Advocates from 20 countries insist that bitcoin “provides financial inclusion and empowerment because it is open and requires no permissions.” Together with stablecoins, the cryptocurrency offers “unprecedented access to the global economy” for people from countries whose currencies have either collapsed or are cut off from the rest of the world.
Bitcoin as a Tool for Financial Inclusion and Empowerment
About 21 human rights activists from 20 different countries sent a letter to the US Congress in which they defend bitcoin, as well as refuting claims recently made by about 1,500 computer scientists, software engineers and technologists. According to human rights activists, “Bitcoin provides financial inclusion and empowerment because it is open and requires no permissions.”
In their open letter to U.S. Congressional leaders, supporters point out how bitcoin and stablecoins have offered “unprecedented access to the global economy for people in countries like Nigeria, Turkey, or Argentina, where local currencies are collapsing, breaking, or cut off from the outside world. “.
Human rights activists explained in their letter that they were forced to respond to the claims contained in another letter To the US Congress, authored by opponents of bitcoin. In their so-called crypto letter, critics urged lawmakers not to give in to pressure from crypto players and lobbyists. Computer scientists and their colleagues have stated that crypto advocates aim to “create a regulatory safe haven for these risky, misguided and unproven digital financial instruments.”
Technologists also dismiss claims that cryptocurrencies are a good fit for solving the financial problems Americans face.
However, refuting the claims of scientists in their open letter, human rights activists said that they know for sure that cryptocurrencies have made a difference in countries devastated by natural disasters.
In countries where citizens are oppressed, Bitcoin has helped “keep the fight against authoritarianism afloat,” proponents say. The letter from the human rights activists also points to how the technology, which opponents say is “not designed for a particular purpose”, has changed the situation in Ukraine.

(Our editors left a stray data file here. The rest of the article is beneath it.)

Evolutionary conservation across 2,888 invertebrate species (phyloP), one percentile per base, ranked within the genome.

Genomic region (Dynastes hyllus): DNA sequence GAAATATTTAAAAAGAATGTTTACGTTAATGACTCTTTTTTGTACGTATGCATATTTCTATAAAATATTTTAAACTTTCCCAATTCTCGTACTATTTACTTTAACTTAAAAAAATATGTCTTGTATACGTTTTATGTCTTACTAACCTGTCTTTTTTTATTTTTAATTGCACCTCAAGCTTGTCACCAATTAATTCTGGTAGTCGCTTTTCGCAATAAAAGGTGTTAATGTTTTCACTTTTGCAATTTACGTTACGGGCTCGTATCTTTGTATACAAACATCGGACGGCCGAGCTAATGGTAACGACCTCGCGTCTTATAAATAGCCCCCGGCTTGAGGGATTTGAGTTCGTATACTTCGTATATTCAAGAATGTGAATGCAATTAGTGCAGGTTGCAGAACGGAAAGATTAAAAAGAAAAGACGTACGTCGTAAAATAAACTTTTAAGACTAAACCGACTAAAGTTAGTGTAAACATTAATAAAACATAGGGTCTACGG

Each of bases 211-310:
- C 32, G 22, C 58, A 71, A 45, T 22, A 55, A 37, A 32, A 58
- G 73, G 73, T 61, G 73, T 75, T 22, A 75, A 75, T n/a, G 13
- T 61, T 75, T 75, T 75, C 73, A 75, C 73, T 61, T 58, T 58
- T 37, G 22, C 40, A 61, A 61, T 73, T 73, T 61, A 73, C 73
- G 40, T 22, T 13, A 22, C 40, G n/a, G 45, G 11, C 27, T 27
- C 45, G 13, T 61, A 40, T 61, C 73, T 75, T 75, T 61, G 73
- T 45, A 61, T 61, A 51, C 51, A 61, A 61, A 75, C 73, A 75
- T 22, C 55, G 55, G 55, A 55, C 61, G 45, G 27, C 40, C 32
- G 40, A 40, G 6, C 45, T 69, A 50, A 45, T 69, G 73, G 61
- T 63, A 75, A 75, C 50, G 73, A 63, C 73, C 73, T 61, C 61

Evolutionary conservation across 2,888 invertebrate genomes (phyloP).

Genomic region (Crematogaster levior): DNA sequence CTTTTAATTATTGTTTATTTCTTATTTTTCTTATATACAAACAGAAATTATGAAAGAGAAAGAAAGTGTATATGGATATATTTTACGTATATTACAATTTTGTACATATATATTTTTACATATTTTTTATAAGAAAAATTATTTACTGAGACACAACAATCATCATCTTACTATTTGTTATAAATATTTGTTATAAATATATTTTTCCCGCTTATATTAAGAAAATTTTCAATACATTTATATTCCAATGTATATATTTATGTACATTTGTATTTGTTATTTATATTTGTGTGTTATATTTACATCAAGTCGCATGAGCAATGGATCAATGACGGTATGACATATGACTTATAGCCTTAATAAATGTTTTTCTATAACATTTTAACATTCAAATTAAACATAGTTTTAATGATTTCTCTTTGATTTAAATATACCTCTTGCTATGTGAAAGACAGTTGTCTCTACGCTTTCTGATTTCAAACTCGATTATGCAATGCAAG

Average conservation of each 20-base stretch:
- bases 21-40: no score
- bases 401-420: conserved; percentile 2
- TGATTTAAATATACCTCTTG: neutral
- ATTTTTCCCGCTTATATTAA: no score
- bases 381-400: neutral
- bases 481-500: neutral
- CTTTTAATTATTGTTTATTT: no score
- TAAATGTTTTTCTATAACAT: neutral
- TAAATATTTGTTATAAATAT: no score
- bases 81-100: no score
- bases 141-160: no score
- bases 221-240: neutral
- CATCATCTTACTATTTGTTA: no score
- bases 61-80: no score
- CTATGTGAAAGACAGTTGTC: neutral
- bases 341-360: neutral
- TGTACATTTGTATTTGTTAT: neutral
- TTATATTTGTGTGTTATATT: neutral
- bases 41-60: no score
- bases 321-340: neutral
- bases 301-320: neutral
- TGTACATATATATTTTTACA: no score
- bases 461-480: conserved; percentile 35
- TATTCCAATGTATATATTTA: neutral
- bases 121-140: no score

Cryptocurrency as an equalizer
Meanwhile, in a letter meant to help US policymakers understand that bitcoin is “valuable to tens of millions of people around the world,” advocates highlight the backstory of those who signed the letter criticizing cryptocurrencies. According to human rights activists, “almost all the authors of the anti-cryptocurrency letter come from countries with a stable currency, freedom of speech and strong property rights.” They added:
For most in the West, the horrors of monetary colonialism, misogynistic financial policies, frozen bank accounts, exploitative money transfer companies, and failure to connect to the global economy may be distant ideas. For most of us and our communities – and for most people around the world – they are a daily reality. If “much better solutions” were already being used to overcome these problems, we would know about it.
At the conclusion of their letter, the human rights activists said that the leaders of the US Congress should study the value of these technologies, their empirically proven benefits for millions of people and their potential. They also urged lawmakers to develop or implement policies that “won’t harm their ability to use these new technologies in their advocacy and humanitarian work.”
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Credit : news.bitcoin.com